Methane mitigation is one of the biggest challenges when it comes to the redevelopment of closed landfills, coastal infill, wetlands, and natural geologic formations.
Methane gas is lighter than air, flammable, and, if allowed to accumulate in enclosed spaces, can present an explosion hazard. Therefore, an engineered methane mitigation system (MMS) is essential to the design and safety of structures built on top of subsurface methane sources. There are many guidance documents from various state and federal authorities for the design of vapor intrusion mitigation systems. However, these are typically tailored to volatile organic compound vapors, which have different physical and migration characteristics than methane. In addition, state or county ordinances or regulations may impose specific requirements regarding the closure and post-closure development of landfills or geological deposits of petroleum hydrocarbons near the ground surface that generate significant quantities of methane. A nuanced understanding of the different characteristics between vapors and gases (e.g., methane) is pivotal to a successful MMS design. Especially if a municipal solid waste landfill site is found to also contain deposits of liquid or solid hazardous waste, as this combination presents both an explosive gas hazard and a toxic vapor risk.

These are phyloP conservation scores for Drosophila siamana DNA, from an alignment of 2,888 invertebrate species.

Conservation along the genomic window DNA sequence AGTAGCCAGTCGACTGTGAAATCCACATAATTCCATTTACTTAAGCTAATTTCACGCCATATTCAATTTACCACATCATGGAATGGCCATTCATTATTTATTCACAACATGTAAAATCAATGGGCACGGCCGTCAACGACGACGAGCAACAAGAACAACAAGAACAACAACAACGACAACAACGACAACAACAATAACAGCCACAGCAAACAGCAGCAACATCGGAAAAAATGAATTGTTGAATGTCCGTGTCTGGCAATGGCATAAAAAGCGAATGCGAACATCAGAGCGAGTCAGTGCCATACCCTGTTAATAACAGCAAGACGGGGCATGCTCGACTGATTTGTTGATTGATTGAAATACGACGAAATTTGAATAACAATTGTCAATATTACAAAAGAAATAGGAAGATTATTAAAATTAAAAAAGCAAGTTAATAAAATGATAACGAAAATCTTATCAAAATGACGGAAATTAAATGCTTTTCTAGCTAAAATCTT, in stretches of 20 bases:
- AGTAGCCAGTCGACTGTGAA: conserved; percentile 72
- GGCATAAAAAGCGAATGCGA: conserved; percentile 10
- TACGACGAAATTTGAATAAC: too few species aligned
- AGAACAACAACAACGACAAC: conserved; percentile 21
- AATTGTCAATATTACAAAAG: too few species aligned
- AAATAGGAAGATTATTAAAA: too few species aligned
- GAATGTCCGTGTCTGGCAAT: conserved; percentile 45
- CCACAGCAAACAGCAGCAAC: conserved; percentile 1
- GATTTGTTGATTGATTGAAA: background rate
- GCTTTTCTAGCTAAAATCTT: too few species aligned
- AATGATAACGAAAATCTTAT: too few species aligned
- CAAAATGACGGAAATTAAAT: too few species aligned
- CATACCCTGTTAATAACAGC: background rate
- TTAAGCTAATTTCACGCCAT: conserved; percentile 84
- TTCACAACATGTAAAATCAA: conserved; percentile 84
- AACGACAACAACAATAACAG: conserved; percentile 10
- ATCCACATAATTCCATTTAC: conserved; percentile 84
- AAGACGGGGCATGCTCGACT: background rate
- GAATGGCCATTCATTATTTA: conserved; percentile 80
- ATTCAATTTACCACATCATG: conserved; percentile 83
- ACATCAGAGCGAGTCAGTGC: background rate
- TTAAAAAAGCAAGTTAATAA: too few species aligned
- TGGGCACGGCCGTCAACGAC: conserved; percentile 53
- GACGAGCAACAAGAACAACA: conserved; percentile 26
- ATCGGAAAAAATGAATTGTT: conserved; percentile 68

“It’s crucial to address methane issues during land redevelopment to avoid turning a lucrative investment into a colossal challenge,” said Sigrida Reinis, PhD, PE, Senior Associate, Langan. “Our team navigates these complex projects from start to finish, implementing mitigation systems to save clients time and money, whether the methane originated from landfills, earthquake fill, historic wetlands, oil and gas systems, or elsewhere.”
Methane is also a potent greenhouse gas and may require air district permitting or system exhaust treatment depending on local regulations. In contrast, if methane generation rates are high enough, it may be possible to capture and use the methane for on-site power generation. An experienced environmental team can review site histories, current environmental conditions, and the proposed site use to determine regulations that may apply to the design, installation, and monitoring of the MMS.
Sigrida Reinis, PhD, PE has 25 years of experience in environmental engineering and construction management, specializing in complex remediation projects, including commercial and residential redevelopment. Reinis has designed vapor mitigation systems for properties to be built on closed landfills and brownfield sites, as well as existing buildings undergoing remediation.
Jessica Schaettle, EIT is a Project Engineer with seven years of experience working on environmental projects across California. She specializes in vapor intrusion assessments and vapor and methane mitigation systems design for projects including developments on closed landfills. Schaettle is also experienced in environmental litigation and remediation projects.